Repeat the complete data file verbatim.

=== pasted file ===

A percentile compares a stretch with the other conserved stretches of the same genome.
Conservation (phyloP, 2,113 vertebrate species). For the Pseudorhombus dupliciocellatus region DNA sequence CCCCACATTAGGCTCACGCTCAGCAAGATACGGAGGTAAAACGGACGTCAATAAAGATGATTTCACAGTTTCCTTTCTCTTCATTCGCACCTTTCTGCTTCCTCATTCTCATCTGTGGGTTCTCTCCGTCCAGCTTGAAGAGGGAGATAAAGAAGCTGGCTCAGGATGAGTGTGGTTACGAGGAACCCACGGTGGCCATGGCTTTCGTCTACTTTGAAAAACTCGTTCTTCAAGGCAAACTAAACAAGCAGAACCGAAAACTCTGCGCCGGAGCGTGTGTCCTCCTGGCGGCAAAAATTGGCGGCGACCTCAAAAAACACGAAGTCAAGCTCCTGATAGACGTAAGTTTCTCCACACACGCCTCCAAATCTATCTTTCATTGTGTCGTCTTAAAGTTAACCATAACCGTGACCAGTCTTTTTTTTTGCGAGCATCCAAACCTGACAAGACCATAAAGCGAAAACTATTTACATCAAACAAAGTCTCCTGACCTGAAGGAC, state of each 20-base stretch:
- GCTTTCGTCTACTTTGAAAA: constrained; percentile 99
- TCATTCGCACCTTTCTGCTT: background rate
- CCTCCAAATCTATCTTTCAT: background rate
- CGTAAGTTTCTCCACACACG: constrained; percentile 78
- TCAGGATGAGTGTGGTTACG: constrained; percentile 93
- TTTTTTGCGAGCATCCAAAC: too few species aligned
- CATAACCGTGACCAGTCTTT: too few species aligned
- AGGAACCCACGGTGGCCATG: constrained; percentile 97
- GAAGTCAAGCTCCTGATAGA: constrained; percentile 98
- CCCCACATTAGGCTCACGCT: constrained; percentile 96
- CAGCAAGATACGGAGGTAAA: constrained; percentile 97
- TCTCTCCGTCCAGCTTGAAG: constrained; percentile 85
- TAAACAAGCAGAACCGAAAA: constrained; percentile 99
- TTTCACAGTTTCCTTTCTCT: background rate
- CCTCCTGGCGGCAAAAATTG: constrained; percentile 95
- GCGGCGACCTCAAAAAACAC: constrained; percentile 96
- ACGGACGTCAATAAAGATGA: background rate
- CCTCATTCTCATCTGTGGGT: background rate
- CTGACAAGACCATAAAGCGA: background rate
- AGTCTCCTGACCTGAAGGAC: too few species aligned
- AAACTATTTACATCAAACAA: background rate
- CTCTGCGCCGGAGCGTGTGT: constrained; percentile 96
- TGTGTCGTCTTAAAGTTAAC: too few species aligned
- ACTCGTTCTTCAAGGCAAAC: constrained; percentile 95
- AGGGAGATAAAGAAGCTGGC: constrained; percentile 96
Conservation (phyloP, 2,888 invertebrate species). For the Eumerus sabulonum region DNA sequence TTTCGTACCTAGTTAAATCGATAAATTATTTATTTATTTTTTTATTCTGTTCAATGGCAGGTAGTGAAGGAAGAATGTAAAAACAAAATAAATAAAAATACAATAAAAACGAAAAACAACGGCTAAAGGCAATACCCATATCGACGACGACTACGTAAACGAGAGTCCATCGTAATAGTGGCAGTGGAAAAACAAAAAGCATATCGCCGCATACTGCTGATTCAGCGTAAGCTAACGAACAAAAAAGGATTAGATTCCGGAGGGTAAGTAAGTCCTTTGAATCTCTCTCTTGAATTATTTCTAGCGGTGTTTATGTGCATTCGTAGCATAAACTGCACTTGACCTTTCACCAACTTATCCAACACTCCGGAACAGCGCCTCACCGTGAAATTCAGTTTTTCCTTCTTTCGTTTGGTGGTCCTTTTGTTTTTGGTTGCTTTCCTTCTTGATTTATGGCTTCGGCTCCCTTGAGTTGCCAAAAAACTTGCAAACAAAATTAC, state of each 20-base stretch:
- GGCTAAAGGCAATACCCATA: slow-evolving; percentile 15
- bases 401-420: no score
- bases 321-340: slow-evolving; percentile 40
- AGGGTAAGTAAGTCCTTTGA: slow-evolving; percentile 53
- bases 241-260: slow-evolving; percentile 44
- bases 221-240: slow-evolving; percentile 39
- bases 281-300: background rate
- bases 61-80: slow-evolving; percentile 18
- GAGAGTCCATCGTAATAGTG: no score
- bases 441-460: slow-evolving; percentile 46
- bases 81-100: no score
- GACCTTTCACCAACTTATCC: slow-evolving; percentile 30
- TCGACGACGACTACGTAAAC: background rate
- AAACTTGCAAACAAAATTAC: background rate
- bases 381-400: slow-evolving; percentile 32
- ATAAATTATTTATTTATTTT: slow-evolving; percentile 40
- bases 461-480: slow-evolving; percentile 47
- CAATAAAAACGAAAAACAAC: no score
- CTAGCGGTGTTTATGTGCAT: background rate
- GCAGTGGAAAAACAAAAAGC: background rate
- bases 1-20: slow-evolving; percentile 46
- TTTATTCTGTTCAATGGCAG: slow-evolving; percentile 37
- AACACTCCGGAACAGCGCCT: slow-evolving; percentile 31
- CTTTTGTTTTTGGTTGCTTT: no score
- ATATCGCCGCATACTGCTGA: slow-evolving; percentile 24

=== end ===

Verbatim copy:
A percentile compares a stretch with the other conserved stretches of the same genome.
Conservation (phyloP, 2,113 vertebrate species). For the Pseudorhombus dupliciocellatus region DNA sequence CCCCACATTAGGCTCACGCTCAGCAAGATACGGAGGTAAAACGGACGTCAATAAAGATGATTTCACAGTTTCCTTTCTCTTCATTCGCACCTTTCTGCTTCCTCATTCTCATCTGTGGGTTCTCTCCGTCCAGCTTGAAGAGGGAGATAAAGAAGCTGGCTCAGGATGAGTGTGGTTACGAGGAACCCACGGTGGCCATGGCTTTCGTCTACTTTGAAAAACTCGTTCTTCAAGGCAAACTAAACAAGCAGAACCGAAAACTCTGCGCCGGAGCGTGTGTCCTCCTGGCGGCAAAAATTGGCGGCGACCTCAAAAAACACGAAGTCAAGCTCCTGATAGACGTAAGTTTCTCCACACACGCCTCCAAATCTATCTTTCATTGTGTCGTCTTAAAGTTAACCATAACCGTGACCAGTCTTTTTTTTTGCGAGCATCCAAACCTGACAAGACCATAAAGCGAAAACTATTTACATCAAACAAAGTCTCCTGACCTGAAGGAC, state of each 20-base stretch:
- GCTTTCGTCTACTTTGAAAA: constrained; percentile 99
- TCATTCGCACCTTTCTGCTT: background rate
- CCTCCAAATCTATCTTTCAT: background rate
- CGTAAGTTTCTCCACACACG: constrained; percentile 78
- TCAGGATGAGTGTGGTTACG: constrained; percentile 93
- TTTTTTGCGAGCATCCAAAC: too few species aligned
- CATAACCGTGACCAGTCTTT: too few species aligned
- AGGAACCCACGGTGGCCATG: constrained; percentile 97
- GAAGTCAAGCTCCTGATAGA: constrained; percentile 98
- CCCCACATTAGGCTCACGCT: constrained; percentile 96
- CAGCAAGATACGGAGGTAAA: constrained; percentile 97
- TCTCTCCGTCCAGCTTGAAG: constrained; percentile 85
- TAAACAAGCAGAACCGAAAA: constrained; percentile 99
- TTTCACAGTTTCCTTTCTCT: background rate
- CCTCCTGGCGGCAAAAATTG: constrained; percentile 95
- GCGGCGACCTCAAAAAACAC: constrained; percentile 96
- ACGGACGTCAATAAAGATGA: background rate
- CCTCATTCTCATCTGTGGGT: background rate
- CTGACAAGACCATAAAGCGA: background rate
- AGTCTCCTGACCTGAAGGAC: too few species aligned
- AAACTATTTACATCAAACAA: background rate
- CTCTGCGCCGGAGCGTGTGT: constrained; percentile 96
- TGTGTCGTCTTAAAGTTAAC: too few species aligned
- ACTCGTTCTTCAAGGCAAAC: constrained; percentile 95
- AGGGAGATAAAGAAGCTGGC: constrained; percentile 96
Conservation (phyloP, 2,888 invertebrate species). For the Eumerus sabulonum region DNA sequence TTTCGTACCTAGTTAAATCGATAAATTATTTATTTATTTTTTTATTCTGTTCAATGGCAGGTAGTGAAGGAAGAATGTAAAAACAAAATAAATAAAAATACAATAAAAACGAAAAACAACGGCTAAAGGCAATACCCATATCGACGACGACTACGTAAACGAGAGTCCATCGTAATAGTGGCAGTGGAAAAACAAAAAGCATATCGCCGCATACTGCTGATTCAGCGTAAGCTAACGAACAAAAAAGGATTAGATTCCGGAGGGTAAGTAAGTCCTTTGAATCTCTCTCTTGAATTATTTCTAGCGGTGTTTATGTGCATTCGTAGCATAAACTGCACTTGACCTTTCACCAACTTATCCAACACTCCGGAACAGCGCCTCACCGTGAAATTCAGTTTTTCCTTCTTTCGTTTGGTGGTCCTTTTGTTTTTGGTTGCTTTCCTTCTTGATTTATGGCTTCGGCTCCCTTGAGTTGCCAAAAAACTTGCAAACAAAATTAC, state of each 20-base stretch:
- GGCTAAAGGCAATACCCATA: slow-evolving; percentile 15
- bases 401-420: no score
- bases 321-340: slow-evolving; percentile 40
- AGGGTAAGTAAGTCCTTTGA: slow-evolving; percentile 53
- bases 241-260: slow-evolving; percentile 44
- bases 221-240: slow-evolving; percentile 39
- bases 281-300: background rate
- bases 61-80: slow-evolving; percentile 18
- GAGAGTCCATCGTAATAGTG: no score
- bases 441-460: slow-evolving; percentile 46
- bases 81-100: no score
- GACCTTTCACCAACTTATCC: slow-evolving; percentile 30
- TCGACGACGACTACGTAAAC: background rate
- AAACTTGCAAACAAAATTAC: background rate
- bases 381-400: slow-evolving; percentile 32
- ATAAATTATTTATTTATTTT: slow-evolving; percentile 40
- bases 461-480: slow-evolving; percentile 47
- CAATAAAAACGAAAAACAAC: no score
- CTAGCGGTGTTTATGTGCAT: background rate
- GCAGTGGAAAAACAAAAAGC: background rate
- bases 1-20: slow-evolving; percentile 46
- TTTATTCTGTTCAATGGCAG: slow-evolving; percentile 37
- AACACTCCGGAACAGCGCCT: slow-evolving; percentile 31
- CTTTTGTTTTTGGTTGCTTT: no score
- ATATCGCCGCATACTGCTGA: slow-evolving; percentile 24